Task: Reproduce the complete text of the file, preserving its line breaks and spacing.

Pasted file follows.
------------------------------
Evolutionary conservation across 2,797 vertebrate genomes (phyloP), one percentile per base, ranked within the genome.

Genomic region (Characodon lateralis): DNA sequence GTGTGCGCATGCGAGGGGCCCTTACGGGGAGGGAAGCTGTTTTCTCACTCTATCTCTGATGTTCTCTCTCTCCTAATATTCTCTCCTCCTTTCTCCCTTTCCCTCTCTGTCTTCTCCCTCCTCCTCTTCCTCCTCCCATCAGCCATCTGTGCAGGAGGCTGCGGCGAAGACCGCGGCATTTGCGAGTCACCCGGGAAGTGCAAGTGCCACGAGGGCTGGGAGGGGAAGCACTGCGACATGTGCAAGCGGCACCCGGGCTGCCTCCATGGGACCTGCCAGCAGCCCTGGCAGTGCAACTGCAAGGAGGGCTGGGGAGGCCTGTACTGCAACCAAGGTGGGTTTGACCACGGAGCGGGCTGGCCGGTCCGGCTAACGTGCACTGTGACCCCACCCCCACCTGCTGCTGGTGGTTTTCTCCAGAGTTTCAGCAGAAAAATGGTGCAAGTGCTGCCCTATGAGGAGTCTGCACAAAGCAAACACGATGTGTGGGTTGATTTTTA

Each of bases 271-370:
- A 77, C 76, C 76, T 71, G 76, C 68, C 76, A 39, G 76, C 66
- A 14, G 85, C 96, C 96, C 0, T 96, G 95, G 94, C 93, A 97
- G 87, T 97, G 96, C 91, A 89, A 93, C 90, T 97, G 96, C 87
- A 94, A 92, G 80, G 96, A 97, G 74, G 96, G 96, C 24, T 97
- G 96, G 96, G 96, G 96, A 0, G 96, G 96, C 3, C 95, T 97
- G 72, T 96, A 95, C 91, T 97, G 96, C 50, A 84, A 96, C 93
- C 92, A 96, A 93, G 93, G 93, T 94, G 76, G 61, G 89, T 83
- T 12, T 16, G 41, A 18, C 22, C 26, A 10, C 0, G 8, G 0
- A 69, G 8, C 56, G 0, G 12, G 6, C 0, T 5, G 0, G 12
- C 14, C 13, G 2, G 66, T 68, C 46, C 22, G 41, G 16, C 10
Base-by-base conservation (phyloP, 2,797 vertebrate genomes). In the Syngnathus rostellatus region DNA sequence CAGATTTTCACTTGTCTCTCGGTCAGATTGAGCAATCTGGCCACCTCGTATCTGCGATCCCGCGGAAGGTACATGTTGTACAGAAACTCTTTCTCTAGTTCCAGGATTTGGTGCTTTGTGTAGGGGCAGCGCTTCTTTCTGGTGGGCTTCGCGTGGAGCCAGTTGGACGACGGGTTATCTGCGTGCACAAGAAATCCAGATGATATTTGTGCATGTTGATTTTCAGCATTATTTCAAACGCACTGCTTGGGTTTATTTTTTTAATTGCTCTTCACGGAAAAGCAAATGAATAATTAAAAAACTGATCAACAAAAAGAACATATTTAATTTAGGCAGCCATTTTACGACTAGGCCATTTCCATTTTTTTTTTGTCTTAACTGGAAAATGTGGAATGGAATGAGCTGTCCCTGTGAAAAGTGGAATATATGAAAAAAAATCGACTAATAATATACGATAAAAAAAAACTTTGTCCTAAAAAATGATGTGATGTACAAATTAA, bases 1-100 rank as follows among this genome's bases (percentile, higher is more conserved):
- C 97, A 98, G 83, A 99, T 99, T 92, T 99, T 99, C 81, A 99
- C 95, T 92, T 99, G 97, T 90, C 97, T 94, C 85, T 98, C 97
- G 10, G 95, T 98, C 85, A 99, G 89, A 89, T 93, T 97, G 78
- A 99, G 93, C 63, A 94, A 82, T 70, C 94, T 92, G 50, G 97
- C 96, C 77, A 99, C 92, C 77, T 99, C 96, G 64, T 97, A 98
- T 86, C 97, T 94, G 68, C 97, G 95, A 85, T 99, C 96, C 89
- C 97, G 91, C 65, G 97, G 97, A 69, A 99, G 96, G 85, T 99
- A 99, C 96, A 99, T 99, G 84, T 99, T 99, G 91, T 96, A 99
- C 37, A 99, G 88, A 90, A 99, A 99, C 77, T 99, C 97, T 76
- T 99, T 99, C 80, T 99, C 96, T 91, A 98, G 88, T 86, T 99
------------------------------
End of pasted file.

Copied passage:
Evolutionary conservation across 2,797 vertebrate genomes (phyloP), one percentile per base, ranked within the genome.

Genomic region (Characodon lateralis): DNA sequence GTGTGCGCATGCGAGGGGCCCTTACGGGGAGGGAAGCTGTTTTCTCACTCTATCTCTGATGTTCTCTCTCTCCTAATATTCTCTCCTCCTTTCTCCCTTTCCCTCTCTGTCTTCTCCCTCCTCCTCTTCCTCCTCCCATCAGCCATCTGTGCAGGAGGCTGCGGCGAAGACCGCGGCATTTGCGAGTCACCCGGGAAGTGCAAGTGCCACGAGGGCTGGGAGGGGAAGCACTGCGACATGTGCAAGCGGCACCCGGGCTGCCTCCATGGGACCTGCCAGCAGCCCTGGCAGTGCAACTGCAAGGAGGGCTGGGGAGGCCTGTACTGCAACCAAGGTGGGTTTGACCACGGAGCGGGCTGGCCGGTCCGGCTAACGTGCACTGTGACCCCACCCCCACCTGCTGCTGGTGGTTTTCTCCAGAGTTTCAGCAGAAAAATGGTGCAAGTGCTGCCCTATGAGGAGTCTGCACAAAGCAAACACGATGTGTGGGTTGATTTTTA

Each of bases 271-370:
- A 77, C 76, C 76, T 71, G 76, C 68, C 76, A 39, G 76, C 66
- A 14, G 85, C 96, C 96, C 0, T 96, G 95, G 94, C 93, A 97
- G 87, T 97, G 96, C 91, A 89, A 93, C 90, T 97, G 96, C 87
- A 94, A 92, G 80, G 96, A 97, G 74, G 96, G 96, C 24, T 97
- G 96, G 96, G 96, G 96, A 0, G 96, G 96, C 3, C 95, T 97
- G 72, T 96, A 95, C 91, T 97, G 96, C 50, A 84, A 96, C 93
- C 92, A 96, A 93, G 93, G 93, T 94, G 76, G 61, G 89, T 83
- T 12, T 16, G 41, A 18, C 22, C 26, A 10, C 0, G 8, G 0
- A 69, G 8, C 56, G 0, G 12, G 6, C 0, T 5, G 0, G 12
- C 14, C 13, G 2, G 66, T 68, C 46, C 22, G 41, G 16, C 10
Base-by-base conservation (phyloP, 2,797 vertebrate genomes). In the Syngnathus rostellatus region DNA sequence CAGATTTTCACTTGTCTCTCGGTCAGATTGAGCAATCTGGCCACCTCGTATCTGCGATCCCGCGGAAGGTACATGTTGTACAGAAACTCTTTCTCTAGTTCCAGGATTTGGTGCTTTGTGTAGGGGCAGCGCTTCTTTCTGGTGGGCTTCGCGTGGAGCCAGTTGGACGACGGGTTATCTGCGTGCACAAGAAATCCAGATGATATTTGTGCATGTTGATTTTCAGCATTATTTCAAACGCACTGCTTGGGTTTATTTTTTTAATTGCTCTTCACGGAAAAGCAAATGAATAATTAAAAAACTGATCAACAAAAAGAACATATTTAATTTAGGCAGCCATTTTACGACTAGGCCATTTCCATTTTTTTTTTGTCTTAACTGGAAAATGTGGAATGGAATGAGCTGTCCCTGTGAAAAGTGGAATATATGAAAAAAAATCGACTAATAATATACGATAAAAAAAAACTTTGTCCTAAAAAATGATGTGATGTACAAATTAA, bases 1-100 rank as follows among this genome's bases (percentile, higher is more conserved):
- C 97, A 98, G 83, A 99, T 99, T 92, T 99, T 99, C 81, A 99
- C 95, T 92, T 99, G 97, T 90, C 97, T 94, C 85, T 98, C 97
- G 10, G 95, T 98, C 85, A 99, G 89, A 89, T 93, T 97, G 78
- A 99, G 93, C 63, A 94, A 82, T 70, C 94, T 92, G 50, G 97
- C 96, C 77, A 99, C 92, C 77, T 99, C 96, G 64, T 97, A 98
- T 86, C 97, T 94, G 68, C 97, G 95, A 85, T 99, C 96, C 89
- C 97, G 91, C 65, G 97, G 97, A 69, A 99, G 96, G 85, T 99
- A 99, C 96, A 99, T 99, G 84, T 99, T 99, G 91, T 96, A 99
- C 37, A 99, G 88, A 90, A 99, A 99, C 77, T 99, C 97, T 76
- T 99, T 99, C 80, T 99, C 96, T 91, A 98, G 88, T 86, T 99